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Claims Unveiled: How To Read And Understand The Claims On Food Labels For Better Nutrition

Claims Unveiled How To Read And Understand The Claims On Food Labels For Better Nutrition

Don't be fooled by food label claims. Learn how to read and understand them for better nutrition. Discover the truth behind "low-fat," "organic," "gluten-free," and more. Contact us for a consultation on your healthy lifestyle journey.

As a nutritionist, I often get asked about the claims that are made on food labels. These claims, such as "low-fat" or "organic," can be misleading if not understood properly. In this article, I'll break down what these claims are, why they're important, and how to read them on a food label.

The Food and Drug Administration (FDA) regulates the claims that are made on food labels. These claims are intended to help consumers make informed choices about the food they consume. However, it's important to understand that not all claims are created equal and not all claims are regulated by the FDA.

One of the most common claims that you'll see on food labels is "low-fat." A product can be labeled as "low-fat" if it contains 3 grams of fat or less per serving, but that doesn't necessarily make it healthy. It's important to read the label and understand what the claim means in terms of the product's nutritional content. A product that is low in fat may still be high in sugar or sodium, for example.

Another claim that you'll see on food labels is "organic." The USDA regulates the use of the term "organic" on food labels. Products that are labeled as organic must meet certain standards, such as not being grown with synthetic pesticides or fertilizers. However, it's important to note that organic does not necessarily mean that the product is healthy. Organic usually equals more expensive, making it hard to eat ‘clean’ if you are on a budget. Luckily there are some helpful guides on which produce will contain the most pesticide residue and which will have the least and are generally safer to buy non-organic. You can google ‘the dirty dozen’ and the ‘clean fifteen’ to get a guide on the produce that is worth buying organic. These lists usually differ amongst countries, as every government has different laws on the use of pesticides.

The label may also make claims such as "gluten-free" or "non-GMO" which are regulated by the FDA. It's important to understand what these claims mean in terms of the product's nutritional content. A gluten-free product may still be high in sugar or sodium, for example.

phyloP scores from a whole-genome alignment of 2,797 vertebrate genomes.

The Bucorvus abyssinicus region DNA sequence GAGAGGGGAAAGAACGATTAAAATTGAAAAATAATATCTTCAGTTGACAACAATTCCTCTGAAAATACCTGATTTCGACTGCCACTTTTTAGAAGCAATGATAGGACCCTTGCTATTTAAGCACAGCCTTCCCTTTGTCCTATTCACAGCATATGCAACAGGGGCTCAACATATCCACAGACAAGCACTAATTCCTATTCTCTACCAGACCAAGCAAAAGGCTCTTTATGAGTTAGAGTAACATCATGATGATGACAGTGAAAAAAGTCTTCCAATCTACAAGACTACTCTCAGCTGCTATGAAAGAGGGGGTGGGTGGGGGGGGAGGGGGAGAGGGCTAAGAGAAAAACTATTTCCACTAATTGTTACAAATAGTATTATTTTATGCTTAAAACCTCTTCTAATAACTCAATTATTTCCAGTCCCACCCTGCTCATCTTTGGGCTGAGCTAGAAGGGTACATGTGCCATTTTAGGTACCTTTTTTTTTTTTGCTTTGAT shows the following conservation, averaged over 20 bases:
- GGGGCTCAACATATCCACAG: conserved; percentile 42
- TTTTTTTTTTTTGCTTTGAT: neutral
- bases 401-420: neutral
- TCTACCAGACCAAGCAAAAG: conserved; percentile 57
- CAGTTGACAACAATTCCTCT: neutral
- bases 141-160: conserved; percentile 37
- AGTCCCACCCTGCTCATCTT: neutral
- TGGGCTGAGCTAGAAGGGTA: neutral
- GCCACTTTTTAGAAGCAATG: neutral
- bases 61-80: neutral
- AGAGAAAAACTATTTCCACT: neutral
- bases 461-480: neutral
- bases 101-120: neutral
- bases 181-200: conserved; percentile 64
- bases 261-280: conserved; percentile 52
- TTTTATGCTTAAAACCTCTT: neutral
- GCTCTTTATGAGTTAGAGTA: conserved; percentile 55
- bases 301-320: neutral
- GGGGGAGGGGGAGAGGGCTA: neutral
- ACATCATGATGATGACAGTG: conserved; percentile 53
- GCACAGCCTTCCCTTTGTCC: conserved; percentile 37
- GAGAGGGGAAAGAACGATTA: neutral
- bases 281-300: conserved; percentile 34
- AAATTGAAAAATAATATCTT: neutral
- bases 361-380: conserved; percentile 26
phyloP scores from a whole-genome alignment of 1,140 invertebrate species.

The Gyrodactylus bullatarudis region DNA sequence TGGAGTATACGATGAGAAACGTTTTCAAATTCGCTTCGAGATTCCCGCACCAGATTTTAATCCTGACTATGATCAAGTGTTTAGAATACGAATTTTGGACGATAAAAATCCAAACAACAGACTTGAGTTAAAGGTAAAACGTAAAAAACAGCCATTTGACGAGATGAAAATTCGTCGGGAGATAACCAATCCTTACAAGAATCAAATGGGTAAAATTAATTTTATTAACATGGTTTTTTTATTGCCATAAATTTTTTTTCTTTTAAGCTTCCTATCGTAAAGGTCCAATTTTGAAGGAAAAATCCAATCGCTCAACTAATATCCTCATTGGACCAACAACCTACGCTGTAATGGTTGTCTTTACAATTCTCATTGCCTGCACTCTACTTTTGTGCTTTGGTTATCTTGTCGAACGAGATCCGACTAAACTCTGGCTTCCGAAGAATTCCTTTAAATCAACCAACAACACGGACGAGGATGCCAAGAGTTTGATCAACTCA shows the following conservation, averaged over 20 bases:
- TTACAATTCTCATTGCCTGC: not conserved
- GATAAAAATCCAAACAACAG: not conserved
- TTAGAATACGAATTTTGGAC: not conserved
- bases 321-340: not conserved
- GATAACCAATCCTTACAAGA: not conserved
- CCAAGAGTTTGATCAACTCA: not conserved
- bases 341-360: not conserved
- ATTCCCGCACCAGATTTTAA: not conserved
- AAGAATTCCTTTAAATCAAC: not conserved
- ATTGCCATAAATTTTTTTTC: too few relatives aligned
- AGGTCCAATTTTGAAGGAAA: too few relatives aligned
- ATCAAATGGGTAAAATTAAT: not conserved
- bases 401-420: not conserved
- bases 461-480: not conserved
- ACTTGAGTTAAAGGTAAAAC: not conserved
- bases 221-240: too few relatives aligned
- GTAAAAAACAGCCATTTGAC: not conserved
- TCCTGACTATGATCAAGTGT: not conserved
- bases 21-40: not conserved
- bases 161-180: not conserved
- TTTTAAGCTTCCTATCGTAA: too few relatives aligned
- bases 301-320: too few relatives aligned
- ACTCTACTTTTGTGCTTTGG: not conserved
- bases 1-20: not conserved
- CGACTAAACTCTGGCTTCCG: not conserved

In conclusion, it's important to be aware of the claims that are made on food labels and understand what they mean in terms of the product's nutritional content. By paying attention to these claims, you can make informed choices about the food you consume. if you have any questions or concerns about the claims on food labels or would like to learn more about how to make informed choices about the food you consume, I encourage you to consult with one of our qualified nutritionists. They can provide personalised advice and guidance to help you achieve your health goals.

References:

1. U.S. Food and Drug Administration. Understanding Food Labels: https://www.fda.gov/food/new-nutrition-facts-label/understanding-new-nutrition-facts-label

2. Mayo Clinic. Nutrition Facts: A guide to food labels: https://www.mayoclinic.org/healthy-lifestyle/nutrition-and-healthy-eating/in-depth/nutrition-facts/art-20048426

3. Harvard Health Publishing. Decoding food labels: https://www.health.harvard.edu/staying-healthy/decoding-food-labels

4. Academy of Nutrition and Dietetics. Understanding Food Label Claims: https://www.eatright.org/food/nutrition/nutrition-facts-and-food-labels/understanding-food-label-claims

5. Center for Science in the Public Interest. How to Read a Food Label: https://cspinet.org/eating-healthy/label-reading-101

FAQ’s

What are the claims that are made on food labels?

Claims that are made on food labels include "low-fat," "organic," "gluten-free," "non-GMO," etc. These claims are intended to help consumers make informed choices about the food they consume.

How are claims on food labels regulated?

The Food and Drug Administration (FDA) regulates the claims that are made on food labels. Some claims such as "organic" are also regulated by the USDA.

Does a "low-fat" label on a product mean it is healthy?

No, a product labeled as "low-fat" may still be high in sugar or sodium and may not be healthy. It's important to read the label and understand what the claim means in terms of the product's nutritional content.

Does "organic" label on a product mean it is healthy?

No, an "organic" label on a product means that the product meets certain standards, such as not being grown with synthetic pesticides or fertilizers. But it doesn't necessarily mean that the product is healthy.

Can I reach out to you for more information about understanding claims on food labels?

Yes, as a nutritionist, I'm always happy to help people learn more about this topic or start their journey to a healthier lifestyle. Please feel free to contact me, and I'll be more than happy to assist you.

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